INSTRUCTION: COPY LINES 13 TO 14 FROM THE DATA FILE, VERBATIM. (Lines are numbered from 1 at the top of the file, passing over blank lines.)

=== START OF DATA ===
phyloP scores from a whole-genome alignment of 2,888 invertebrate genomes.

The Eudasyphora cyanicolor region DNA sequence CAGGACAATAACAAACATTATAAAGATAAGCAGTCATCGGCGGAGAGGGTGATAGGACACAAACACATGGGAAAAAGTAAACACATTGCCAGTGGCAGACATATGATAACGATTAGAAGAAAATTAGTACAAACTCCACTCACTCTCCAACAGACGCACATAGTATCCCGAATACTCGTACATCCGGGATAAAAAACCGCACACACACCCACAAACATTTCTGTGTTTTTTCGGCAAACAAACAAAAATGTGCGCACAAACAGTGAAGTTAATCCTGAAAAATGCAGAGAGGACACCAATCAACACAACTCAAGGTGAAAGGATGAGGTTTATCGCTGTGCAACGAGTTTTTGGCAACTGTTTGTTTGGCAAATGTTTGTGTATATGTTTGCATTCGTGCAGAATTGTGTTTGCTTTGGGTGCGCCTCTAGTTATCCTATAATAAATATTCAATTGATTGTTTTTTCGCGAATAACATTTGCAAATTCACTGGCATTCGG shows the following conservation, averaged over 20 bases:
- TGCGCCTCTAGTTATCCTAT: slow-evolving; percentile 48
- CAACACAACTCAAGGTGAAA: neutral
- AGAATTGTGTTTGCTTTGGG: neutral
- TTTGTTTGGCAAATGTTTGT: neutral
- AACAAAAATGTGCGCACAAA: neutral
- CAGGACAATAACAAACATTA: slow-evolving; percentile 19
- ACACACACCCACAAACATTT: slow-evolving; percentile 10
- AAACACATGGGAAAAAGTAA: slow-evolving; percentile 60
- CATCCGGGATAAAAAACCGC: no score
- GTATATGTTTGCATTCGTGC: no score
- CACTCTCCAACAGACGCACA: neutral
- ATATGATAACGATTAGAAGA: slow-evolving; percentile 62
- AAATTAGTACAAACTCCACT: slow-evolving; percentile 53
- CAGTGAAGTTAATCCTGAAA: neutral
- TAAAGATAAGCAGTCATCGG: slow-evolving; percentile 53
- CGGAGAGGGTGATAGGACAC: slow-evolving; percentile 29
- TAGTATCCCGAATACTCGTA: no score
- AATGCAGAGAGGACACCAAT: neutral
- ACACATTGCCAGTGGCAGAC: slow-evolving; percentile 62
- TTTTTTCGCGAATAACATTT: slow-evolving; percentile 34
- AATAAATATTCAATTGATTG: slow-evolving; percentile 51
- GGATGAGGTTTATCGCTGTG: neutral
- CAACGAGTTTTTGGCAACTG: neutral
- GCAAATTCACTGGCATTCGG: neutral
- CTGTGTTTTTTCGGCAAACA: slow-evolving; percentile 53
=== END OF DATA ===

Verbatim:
- CACTCTCCAACAGACGCACA: neutral
- ATATGATAACGATTAGAAGA: slow-evolving; percentile 62